The OSCE Minsk Group, tasked with settling the unresolved conflict between Armenia and Azerbaijan over Nagorno-Karabakh, is used to criticism. In almost two decades it has not even managed to persuade the two sides to withdraw their snipers from the front lines, let alone forge a comprehensive political settlement. An upcoming meeting in Kazan in mid-June between the Armenian and Azerbaijani Presidents is not expected to yield any breakthroughs.
But even weary OSCE diplomats were probably stung by Turkish Prime Minister Recep Tayyip Erdoğan’s comments to an Azerbaijani TV station on Sunday. Declaring that the Minsk Group was “useless”, the Turkish premier asked, “I wonder what the MG can do today, if it has failed during the past 20 years?” Unless Yerevan and Baku settle their own differences, he added, the conflict could not be settled.
Hardly front-page news, and hardly incorrect. Nevertheless, Mr Erdoğan is a heavyweight figure to be making such public criticisms. As the premier of a neighbouring state which has long and tangled histories with both Armenia and Azerbaijan, he is not entirely above reproach himself.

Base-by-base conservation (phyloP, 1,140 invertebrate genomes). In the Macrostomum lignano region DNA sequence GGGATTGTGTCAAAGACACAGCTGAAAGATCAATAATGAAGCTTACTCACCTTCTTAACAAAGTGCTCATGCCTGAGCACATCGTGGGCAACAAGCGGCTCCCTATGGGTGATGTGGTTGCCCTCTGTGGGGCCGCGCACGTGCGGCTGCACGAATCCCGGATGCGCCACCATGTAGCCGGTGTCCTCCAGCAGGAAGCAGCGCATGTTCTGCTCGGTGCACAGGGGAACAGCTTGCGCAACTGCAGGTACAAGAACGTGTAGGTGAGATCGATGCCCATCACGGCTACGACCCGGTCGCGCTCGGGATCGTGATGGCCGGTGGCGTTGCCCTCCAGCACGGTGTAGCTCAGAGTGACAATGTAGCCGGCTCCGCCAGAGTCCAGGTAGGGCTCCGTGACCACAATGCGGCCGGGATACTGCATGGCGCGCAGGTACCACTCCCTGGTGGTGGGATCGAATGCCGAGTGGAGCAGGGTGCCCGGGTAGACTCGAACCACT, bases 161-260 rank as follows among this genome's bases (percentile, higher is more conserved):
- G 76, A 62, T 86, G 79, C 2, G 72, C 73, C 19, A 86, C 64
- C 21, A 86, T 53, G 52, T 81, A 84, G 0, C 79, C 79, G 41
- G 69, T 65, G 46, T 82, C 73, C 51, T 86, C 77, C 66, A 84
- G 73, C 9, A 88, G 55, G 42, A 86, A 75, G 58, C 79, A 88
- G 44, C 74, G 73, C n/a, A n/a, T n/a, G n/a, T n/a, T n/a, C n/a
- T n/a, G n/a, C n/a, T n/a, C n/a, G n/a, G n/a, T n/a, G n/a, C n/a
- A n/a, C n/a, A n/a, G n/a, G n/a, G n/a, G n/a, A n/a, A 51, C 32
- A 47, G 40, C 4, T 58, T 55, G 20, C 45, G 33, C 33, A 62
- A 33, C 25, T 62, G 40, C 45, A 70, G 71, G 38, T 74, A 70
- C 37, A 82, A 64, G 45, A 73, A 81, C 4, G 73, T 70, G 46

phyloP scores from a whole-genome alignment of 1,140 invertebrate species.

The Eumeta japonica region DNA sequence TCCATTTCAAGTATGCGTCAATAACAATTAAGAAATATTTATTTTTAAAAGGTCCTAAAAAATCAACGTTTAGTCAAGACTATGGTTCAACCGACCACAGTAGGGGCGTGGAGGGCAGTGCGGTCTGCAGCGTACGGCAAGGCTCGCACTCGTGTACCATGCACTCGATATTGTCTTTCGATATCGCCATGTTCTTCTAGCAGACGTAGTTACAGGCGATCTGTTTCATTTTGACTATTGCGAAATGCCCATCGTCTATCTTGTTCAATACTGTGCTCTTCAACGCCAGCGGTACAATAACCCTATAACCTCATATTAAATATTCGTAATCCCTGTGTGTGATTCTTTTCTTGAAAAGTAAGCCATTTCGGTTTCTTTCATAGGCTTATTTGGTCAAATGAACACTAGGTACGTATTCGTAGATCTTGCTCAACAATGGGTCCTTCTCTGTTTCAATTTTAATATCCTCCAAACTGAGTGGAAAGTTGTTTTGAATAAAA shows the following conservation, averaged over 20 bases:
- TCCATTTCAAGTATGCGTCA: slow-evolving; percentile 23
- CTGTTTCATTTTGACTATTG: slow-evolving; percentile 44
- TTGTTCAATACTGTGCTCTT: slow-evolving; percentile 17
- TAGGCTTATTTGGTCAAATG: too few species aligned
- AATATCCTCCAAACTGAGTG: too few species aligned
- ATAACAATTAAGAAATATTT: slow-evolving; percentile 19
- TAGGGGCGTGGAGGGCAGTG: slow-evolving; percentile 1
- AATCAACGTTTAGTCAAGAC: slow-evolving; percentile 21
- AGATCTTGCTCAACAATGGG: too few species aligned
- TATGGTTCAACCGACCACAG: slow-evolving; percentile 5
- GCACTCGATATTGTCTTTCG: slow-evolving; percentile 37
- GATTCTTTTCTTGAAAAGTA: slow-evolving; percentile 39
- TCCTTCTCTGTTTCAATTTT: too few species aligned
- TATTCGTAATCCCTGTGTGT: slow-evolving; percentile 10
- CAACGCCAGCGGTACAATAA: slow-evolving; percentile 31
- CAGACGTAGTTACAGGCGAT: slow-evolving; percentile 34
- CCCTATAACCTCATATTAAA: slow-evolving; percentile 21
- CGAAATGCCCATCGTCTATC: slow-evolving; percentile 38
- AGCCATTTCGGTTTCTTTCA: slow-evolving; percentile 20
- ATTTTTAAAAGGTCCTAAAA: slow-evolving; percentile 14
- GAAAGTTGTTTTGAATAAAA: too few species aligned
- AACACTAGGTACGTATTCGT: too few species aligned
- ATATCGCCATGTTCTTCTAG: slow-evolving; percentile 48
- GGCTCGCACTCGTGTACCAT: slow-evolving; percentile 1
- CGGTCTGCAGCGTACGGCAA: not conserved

For instance, linking the 2009 thaw between Turkey and Armenia with progress on Nagorno-Karabakh was perhaps logical, but Ankara handled it badly, giving off misleading signals and managing the peculiar feat of angering both Baku and Yerevan.
Timing is everything at the moment, of course, with Turkey’s general election just a few days away. Mr Erdoğan’s affirmation that opening the border with Armenia was contingent upon a solution in Karabakh is a domestic message as much as an international one. The Armenia issue has sunk off the front pages, but it still has resonance amongst the nationalist constituency which Mr Erdoğan’s AKP is seeking to capture from its rivals. The prime minister’s statements may be borne out of genuine - and legitimate – frustration with the Minsk Group, but they were made with one eye on the streets of Turkey.